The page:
Kitchen Call: Going green for holiday dinner

Linda Bassett

Most holiday dinners feature a much-anticipated main course. Every family has their favorite. Succulent, rosy ham. Burnished roast beef. Golden-crusted turkey. In our family, we don’t play favorites. We flip merrily from one to another, year after year.

We also alternate annually between roasted yellow pepper soup or chestnut cream soup.

But one dish is stable on the table. The green vegetable. Once, I would cook a different green vegetable each year, mostly because I was looking for one that the kids wouldn’t feed to the dog. But one year someone gave me a recipe for a gratin of Brussels sprouts. After that, the side dish never varied. It’s equally at home with a beef or poultry or pork centerpiece.

A green vegetable provides a flavor and textural counterpoint to rich, roasted meat. But don’t get this wrong: these are not ascetic, dietetic greens dressed with a spritz or two of lemon juice. The ingredients include liberal lashings of heavy cream, melting cheeses and, in some cases, pork fat. It’s easy to see why this is a once-a-year indulgence.

I’ve included the recipe here, but with a caveat: preparation is time-consuming. Cleaning and prepping — pulling off tough outer leaves, trimming the bottoms with a paring knife, and cutting a cross in the base of each one — takes some effort, especially if you have a big crowd for dinner. So I'll offer a couple of alternatives.

The spinach and artichoke gratin starts with frozen spinach to add to a voluptuous mixture of cream cheese and butter. (I would not “upgrade” this recipe with fresh spinach.) Marinated artichoke hearts provide another layer of flavor. Some cooks like to use plain, canned artichoke bottoms. Each alters the final product slightly. The walnuts, breadcrumbs and Parmesan cheese provide a crunchy topping. The most time-consuming effort for the cook in this recipe is wringing out the thawed spinach well so that the finished result is creamy, not watery.

The easiest one of the batch is the broccoli casserole — basically, a tossing of broccoli (it tastes much nicer if the cook takes the time to pare and parcook fresh broccoli) and other creamy ingredients including the retro canned cream of celery soup.

SPINACH & ARTICHOKE GRATIN

Makes 6 to 8 servings

8-ounce package cream cheese

1 stick butter

2 six-ounce jars marinated artichoke hearts, sliced

3 ten-ounce packages frozen chopped spinach, thawed and squeezed dry

Salt, pepper

1/2 cup coarsely chopped walnuts

1/2 cup fresh breadcrumbs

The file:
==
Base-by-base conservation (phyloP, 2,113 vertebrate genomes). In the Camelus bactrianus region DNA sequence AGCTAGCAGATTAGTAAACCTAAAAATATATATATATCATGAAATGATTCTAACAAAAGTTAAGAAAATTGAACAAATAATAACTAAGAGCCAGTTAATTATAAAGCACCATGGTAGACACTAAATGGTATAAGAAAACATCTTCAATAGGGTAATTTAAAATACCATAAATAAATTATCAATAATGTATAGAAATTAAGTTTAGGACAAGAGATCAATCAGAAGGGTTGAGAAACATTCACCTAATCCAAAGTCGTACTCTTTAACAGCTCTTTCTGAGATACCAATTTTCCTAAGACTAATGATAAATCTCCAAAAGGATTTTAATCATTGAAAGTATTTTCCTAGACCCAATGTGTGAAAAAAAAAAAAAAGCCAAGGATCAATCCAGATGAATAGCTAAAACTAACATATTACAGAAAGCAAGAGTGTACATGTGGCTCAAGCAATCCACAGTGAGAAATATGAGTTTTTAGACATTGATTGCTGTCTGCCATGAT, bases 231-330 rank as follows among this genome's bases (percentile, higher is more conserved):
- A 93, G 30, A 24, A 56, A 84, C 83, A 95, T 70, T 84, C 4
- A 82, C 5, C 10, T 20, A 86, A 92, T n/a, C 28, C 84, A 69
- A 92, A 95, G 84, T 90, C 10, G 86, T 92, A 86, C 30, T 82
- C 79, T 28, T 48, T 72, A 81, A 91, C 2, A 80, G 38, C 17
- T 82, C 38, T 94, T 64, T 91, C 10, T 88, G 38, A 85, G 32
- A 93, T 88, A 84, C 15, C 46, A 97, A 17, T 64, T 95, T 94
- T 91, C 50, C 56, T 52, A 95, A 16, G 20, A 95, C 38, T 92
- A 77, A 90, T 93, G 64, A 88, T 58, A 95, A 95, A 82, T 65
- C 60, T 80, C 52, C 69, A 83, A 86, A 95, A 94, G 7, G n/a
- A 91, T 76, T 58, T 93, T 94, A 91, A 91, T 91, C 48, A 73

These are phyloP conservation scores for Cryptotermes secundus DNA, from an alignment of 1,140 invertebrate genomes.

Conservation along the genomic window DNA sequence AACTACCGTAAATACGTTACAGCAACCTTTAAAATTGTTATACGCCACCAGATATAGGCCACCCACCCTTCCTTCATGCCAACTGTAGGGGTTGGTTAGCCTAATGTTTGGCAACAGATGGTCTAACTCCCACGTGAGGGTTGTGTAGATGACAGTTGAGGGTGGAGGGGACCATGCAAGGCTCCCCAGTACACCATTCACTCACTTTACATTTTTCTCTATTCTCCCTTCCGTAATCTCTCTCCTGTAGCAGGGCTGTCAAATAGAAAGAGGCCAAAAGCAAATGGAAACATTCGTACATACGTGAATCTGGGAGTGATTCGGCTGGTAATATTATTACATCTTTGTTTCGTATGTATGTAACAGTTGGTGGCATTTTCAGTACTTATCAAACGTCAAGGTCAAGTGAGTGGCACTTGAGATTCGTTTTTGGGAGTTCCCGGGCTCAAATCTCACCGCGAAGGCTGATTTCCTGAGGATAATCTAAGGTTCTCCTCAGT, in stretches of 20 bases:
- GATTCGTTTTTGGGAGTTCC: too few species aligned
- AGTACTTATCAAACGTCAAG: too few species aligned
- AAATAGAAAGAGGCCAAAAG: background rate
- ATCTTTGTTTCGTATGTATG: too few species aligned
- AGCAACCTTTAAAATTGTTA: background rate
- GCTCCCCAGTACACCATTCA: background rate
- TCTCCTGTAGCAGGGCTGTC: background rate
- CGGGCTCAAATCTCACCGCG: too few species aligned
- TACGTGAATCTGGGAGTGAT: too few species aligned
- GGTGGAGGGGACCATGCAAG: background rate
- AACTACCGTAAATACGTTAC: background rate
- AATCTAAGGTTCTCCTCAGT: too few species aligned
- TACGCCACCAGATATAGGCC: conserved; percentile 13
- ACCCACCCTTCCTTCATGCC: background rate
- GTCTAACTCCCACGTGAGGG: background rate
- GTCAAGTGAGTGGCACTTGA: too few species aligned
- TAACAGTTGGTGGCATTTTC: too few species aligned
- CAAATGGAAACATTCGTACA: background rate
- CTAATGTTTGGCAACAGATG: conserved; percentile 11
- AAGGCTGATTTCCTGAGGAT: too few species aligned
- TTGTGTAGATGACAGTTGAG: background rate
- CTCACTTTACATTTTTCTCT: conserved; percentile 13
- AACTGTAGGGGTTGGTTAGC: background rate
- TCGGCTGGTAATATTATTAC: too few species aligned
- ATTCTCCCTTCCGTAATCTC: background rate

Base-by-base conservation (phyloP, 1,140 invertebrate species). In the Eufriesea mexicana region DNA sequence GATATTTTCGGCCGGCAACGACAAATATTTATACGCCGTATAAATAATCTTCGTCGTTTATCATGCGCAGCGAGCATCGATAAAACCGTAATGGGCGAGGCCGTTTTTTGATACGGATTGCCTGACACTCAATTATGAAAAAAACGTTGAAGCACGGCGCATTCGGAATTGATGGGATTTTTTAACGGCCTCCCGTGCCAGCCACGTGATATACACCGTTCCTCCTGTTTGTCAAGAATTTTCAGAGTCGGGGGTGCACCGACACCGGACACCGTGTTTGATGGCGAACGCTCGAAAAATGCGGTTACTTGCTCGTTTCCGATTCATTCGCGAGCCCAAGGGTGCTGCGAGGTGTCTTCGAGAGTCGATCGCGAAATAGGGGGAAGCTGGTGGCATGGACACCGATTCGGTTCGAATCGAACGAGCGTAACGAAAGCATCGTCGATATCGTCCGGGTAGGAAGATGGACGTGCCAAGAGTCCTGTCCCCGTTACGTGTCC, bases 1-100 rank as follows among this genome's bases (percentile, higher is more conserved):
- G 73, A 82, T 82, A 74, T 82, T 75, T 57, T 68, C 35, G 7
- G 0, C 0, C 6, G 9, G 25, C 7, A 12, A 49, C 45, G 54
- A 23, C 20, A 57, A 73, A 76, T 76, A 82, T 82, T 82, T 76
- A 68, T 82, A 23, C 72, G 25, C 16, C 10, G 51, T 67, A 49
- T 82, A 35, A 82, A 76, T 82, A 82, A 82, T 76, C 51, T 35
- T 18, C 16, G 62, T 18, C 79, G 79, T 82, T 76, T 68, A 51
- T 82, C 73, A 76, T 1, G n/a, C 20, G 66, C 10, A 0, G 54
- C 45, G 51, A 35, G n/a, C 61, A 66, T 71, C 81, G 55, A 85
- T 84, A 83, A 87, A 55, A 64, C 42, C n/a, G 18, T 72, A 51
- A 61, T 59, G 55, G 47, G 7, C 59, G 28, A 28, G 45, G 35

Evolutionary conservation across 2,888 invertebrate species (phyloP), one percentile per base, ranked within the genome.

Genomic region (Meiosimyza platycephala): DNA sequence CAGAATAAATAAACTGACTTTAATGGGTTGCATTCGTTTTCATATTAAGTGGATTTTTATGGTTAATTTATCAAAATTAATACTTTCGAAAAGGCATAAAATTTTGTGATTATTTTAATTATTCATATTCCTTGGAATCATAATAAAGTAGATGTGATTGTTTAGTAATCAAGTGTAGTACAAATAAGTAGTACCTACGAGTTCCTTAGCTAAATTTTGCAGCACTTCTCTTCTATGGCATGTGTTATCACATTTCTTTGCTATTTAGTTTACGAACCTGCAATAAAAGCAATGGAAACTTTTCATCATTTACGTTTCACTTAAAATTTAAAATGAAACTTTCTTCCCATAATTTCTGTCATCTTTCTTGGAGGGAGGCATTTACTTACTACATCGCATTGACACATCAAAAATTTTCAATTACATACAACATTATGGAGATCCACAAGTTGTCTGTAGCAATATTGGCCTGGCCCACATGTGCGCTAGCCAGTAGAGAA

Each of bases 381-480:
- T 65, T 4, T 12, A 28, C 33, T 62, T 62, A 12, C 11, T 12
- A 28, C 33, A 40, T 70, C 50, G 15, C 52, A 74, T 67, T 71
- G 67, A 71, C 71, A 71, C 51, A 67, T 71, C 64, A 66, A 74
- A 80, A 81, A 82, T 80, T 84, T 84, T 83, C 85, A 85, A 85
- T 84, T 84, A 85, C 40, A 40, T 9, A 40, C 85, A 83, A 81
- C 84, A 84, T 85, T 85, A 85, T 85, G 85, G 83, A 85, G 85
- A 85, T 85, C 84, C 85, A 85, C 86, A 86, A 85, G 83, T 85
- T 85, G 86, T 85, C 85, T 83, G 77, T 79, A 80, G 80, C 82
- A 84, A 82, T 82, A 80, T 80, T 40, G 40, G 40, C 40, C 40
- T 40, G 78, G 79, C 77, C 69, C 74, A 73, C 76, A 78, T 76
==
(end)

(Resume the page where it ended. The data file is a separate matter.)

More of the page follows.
1/4 cup good quality grated parmesan

1. Preheat oven to 350 degrees. Butter a shallow 8-inch square or oval baking dish.

2. Melt butter, cream cheese in a saucepan. Stir in the spinach until thoroughly incorporated. Season with salt and pepper.

3. Place sliced artichoke hearts in the bottom of the baking dish in one layer. Pour in the spinach mixture and spread evenly over the artichoke hearts. Top with the walnuts and breadcrumbs. Sprinkle with Parmesan. Drizzle with melted butter.

4. Bake for 10 minutes until bubbling and golden on top.

GRATIN OF BRUSSELS SPROUTS

Makes 6 to 8 servings

3 pints Brussels sprouts

8 slices bacon

1 small onion, chopped

2 cloves garlic

2/3 cup white wine

Juice of 1 lemon

2 tablespoons mustard

1-1/2 cup whipping cream

Pinch nutmeg

1 cup grated fontina cheese

1. Preheat oven to 400 degrees. Butter a large, shallow baking dish.

2. Trim the spouts. Cut an X in the stem end. Bring a pot of water to a boil; add sprouts and cook for 3 to 5 minutes, until tender. Drain and rinse in cold water.

3. Cook bacon until golden. Drain the pan of drippings, saving 2 tablespoons in the pan. Add chopped onion to the pan; cook over medium heat, stirring from time to time, until softened. Add garlic, cook just short of 1 minute longer. Add wine to the pan; bring to a boil. Reduce heat and cook at a gentle bubble until liquid is reduced by half. Remove the pan from the heat. Add lemon juice, mustard, cream, nutmeg, salt and pepper.

4. Transfer the Brussels sprouts to the baking dish. Pour the sauce over the top. Sprinkle the fontina cheese over the top.

5. Bake for 30 minutes until golden brown and bubbling at the edges.

BROCCOLI CASSEROLE

Makes 4 to 6 servings

1 package frozen broccoli, cooked

1 can cream of celery soup

2 eggs, beaten

1 cup mayonnaise

2 handfuls stuffing mix from the bag

Grated cheddar cheese, for sprinkling

1. Preheat oven to 350 degrees. Butter a casserole.

2. Gently toss together all the ingredients, except the cheese. Use cheese for topping. Bake for 25 minutes until bubbling and golden on top.

Linda Bassett, author of “From Apple Pie to Pad Thai,” teaches American regional cooking and international cuisine at Massachusetts' North Shore Community College. Reach her by e-mail at KitchenCall@aol.com.